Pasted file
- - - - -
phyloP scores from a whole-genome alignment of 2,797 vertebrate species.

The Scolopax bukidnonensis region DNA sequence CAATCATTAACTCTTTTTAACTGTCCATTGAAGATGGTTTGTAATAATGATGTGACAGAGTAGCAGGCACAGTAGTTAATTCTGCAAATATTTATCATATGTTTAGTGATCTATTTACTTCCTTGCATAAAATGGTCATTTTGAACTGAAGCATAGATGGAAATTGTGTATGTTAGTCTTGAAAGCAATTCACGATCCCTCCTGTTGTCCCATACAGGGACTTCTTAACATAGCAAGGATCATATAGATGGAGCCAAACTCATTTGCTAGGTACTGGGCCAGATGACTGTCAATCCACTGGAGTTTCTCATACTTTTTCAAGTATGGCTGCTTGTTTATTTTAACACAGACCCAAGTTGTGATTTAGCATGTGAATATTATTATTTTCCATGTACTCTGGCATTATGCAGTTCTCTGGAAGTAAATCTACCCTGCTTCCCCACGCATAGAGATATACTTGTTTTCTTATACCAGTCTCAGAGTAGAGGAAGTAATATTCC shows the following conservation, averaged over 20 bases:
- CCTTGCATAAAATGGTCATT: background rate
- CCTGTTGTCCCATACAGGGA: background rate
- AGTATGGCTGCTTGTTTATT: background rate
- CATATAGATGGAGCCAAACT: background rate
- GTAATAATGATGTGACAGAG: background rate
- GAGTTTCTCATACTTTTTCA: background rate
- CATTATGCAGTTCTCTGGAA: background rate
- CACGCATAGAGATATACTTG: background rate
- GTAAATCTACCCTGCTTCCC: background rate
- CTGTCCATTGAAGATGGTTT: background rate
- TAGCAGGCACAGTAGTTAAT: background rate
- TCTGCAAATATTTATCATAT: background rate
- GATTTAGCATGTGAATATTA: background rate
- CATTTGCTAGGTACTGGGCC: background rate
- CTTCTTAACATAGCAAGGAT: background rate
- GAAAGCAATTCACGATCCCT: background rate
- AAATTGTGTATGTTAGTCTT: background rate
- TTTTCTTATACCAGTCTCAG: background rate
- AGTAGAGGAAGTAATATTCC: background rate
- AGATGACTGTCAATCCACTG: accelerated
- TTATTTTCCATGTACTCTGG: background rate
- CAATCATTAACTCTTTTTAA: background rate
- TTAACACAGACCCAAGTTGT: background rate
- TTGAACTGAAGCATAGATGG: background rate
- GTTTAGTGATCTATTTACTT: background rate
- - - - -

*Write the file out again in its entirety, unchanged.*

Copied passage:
phyloP scores from a whole-genome alignment of 2,797 vertebrate species.

The Scolopax bukidnonensis region DNA sequence CAATCATTAACTCTTTTTAACTGTCCATTGAAGATGGTTTGTAATAATGATGTGACAGAGTAGCAGGCACAGTAGTTAATTCTGCAAATATTTATCATATGTTTAGTGATCTATTTACTTCCTTGCATAAAATGGTCATTTTGAACTGAAGCATAGATGGAAATTGTGTATGTTAGTCTTGAAAGCAATTCACGATCCCTCCTGTTGTCCCATACAGGGACTTCTTAACATAGCAAGGATCATATAGATGGAGCCAAACTCATTTGCTAGGTACTGGGCCAGATGACTGTCAATCCACTGGAGTTTCTCATACTTTTTCAAGTATGGCTGCTTGTTTATTTTAACACAGACCCAAGTTGTGATTTAGCATGTGAATATTATTATTTTCCATGTACTCTGGCATTATGCAGTTCTCTGGAAGTAAATCTACCCTGCTTCCCCACGCATAGAGATATACTTGTTTTCTTATACCAGTCTCAGAGTAGAGGAAGTAATATTCC shows the following conservation, averaged over 20 bases:
- CCTTGCATAAAATGGTCATT: background rate
- CCTGTTGTCCCATACAGGGA: background rate
- AGTATGGCTGCTTGTTTATT: background rate
- CATATAGATGGAGCCAAACT: background rate
- GTAATAATGATGTGACAGAG: background rate
- GAGTTTCTCATACTTTTTCA: background rate
- CATTATGCAGTTCTCTGGAA: background rate
- CACGCATAGAGATATACTTG: background rate
- GTAAATCTACCCTGCTTCCC: background rate
- CTGTCCATTGAAGATGGTTT: background rate
- TAGCAGGCACAGTAGTTAAT: background rate
- TCTGCAAATATTTATCATAT: background rate
- GATTTAGCATGTGAATATTA: background rate
- CATTTGCTAGGTACTGGGCC: background rate
- CTTCTTAACATAGCAAGGAT: background rate
- GAAAGCAATTCACGATCCCT: background rate
- AAATTGTGTATGTTAGTCTT: background rate
- TTTTCTTATACCAGTCTCAG: background rate
- AGTAGAGGAAGTAATATTCC: background rate
- AGATGACTGTCAATCCACTG: accelerated
- TTATTTTCCATGTACTCTGG: background rate
- CAATCATTAACTCTTTTTAA: background rate
- TTAACACAGACCCAAGTTGT: background rate
- TTGAACTGAAGCATAGATGG: background rate
- GTTTAGTGATCTATTTACTT: background rate